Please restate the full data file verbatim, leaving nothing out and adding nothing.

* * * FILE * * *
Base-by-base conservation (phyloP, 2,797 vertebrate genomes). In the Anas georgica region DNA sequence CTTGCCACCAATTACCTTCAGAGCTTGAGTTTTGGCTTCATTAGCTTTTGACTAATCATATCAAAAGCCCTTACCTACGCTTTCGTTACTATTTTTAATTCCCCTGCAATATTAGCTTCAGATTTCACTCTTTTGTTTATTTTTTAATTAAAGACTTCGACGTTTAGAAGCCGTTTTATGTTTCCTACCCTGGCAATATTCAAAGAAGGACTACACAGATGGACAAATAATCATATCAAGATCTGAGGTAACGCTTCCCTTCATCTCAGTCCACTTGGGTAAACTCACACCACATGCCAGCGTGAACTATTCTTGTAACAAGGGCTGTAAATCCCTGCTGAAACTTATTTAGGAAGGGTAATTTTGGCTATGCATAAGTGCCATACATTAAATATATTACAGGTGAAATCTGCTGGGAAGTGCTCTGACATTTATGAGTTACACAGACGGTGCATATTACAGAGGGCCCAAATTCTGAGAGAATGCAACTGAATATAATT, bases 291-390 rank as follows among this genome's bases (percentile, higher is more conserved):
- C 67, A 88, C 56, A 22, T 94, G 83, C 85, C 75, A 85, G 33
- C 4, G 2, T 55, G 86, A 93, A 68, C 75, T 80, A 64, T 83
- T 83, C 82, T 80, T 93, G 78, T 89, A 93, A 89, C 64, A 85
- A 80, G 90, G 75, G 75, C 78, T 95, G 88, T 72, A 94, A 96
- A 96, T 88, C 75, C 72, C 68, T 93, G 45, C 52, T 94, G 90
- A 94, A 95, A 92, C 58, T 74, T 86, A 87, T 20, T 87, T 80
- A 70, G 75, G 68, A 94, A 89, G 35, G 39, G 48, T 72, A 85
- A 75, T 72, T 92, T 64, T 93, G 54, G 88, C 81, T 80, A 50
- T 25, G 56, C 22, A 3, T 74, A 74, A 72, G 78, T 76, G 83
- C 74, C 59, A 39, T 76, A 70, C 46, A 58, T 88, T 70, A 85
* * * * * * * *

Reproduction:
Base-by-base conservation (phyloP, 2,797 vertebrate genomes). In the Anas georgica region DNA sequence CTTGCCACCAATTACCTTCAGAGCTTGAGTTTTGGCTTCATTAGCTTTTGACTAATCATATCAAAAGCCCTTACCTACGCTTTCGTTACTATTTTTAATTCCCCTGCAATATTAGCTTCAGATTTCACTCTTTTGTTTATTTTTTAATTAAAGACTTCGACGTTTAGAAGCCGTTTTATGTTTCCTACCCTGGCAATATTCAAAGAAGGACTACACAGATGGACAAATAATCATATCAAGATCTGAGGTAACGCTTCCCTTCATCTCAGTCCACTTGGGTAAACTCACACCACATGCCAGCGTGAACTATTCTTGTAACAAGGGCTGTAAATCCCTGCTGAAACTTATTTAGGAAGGGTAATTTTGGCTATGCATAAGTGCCATACATTAAATATATTACAGGTGAAATCTGCTGGGAAGTGCTCTGACATTTATGAGTTACACAGACGGTGCATATTACAGAGGGCCCAAATTCTGAGAGAATGCAACTGAATATAATT, bases 291-390 rank as follows among this genome's bases (percentile, higher is more conserved):
- C 67, A 88, C 56, A 22, T 94, G 83, C 85, C 75, A 85, G 33
- C 4, G 2, T 55, G 86, A 93, A 68, C 75, T 80, A 64, T 83
- T 83, C 82, T 80, T 93, G 78, T 89, A 93, A 89, C 64, A 85
- A 80, G 90, G 75, G 75, C 78, T 95, G 88, T 72, A 94, A 96
- A 96, T 88, C 75, C 72, C 68, T 93, G 45, C 52, T 94, G 90
- A 94, A 95, A 92, C 58, T 74, T 86, A 87, T 20, T 87, T 80
- A 70, G 75, G 68, A 94, A 89, G 35, G 39, G 48, T 72, A 85
- A 75, T 72, T 92, T 64, T 93, G 54, G 88, C 81, T 80, A 50
- T 25, G 56, C 22, A 3, T 74, A 74, A 72, G 78, T 76, G 83
- C 74, C 59, A 39, T 76, A 70, C 46, A 58, T 88, T 70, A 85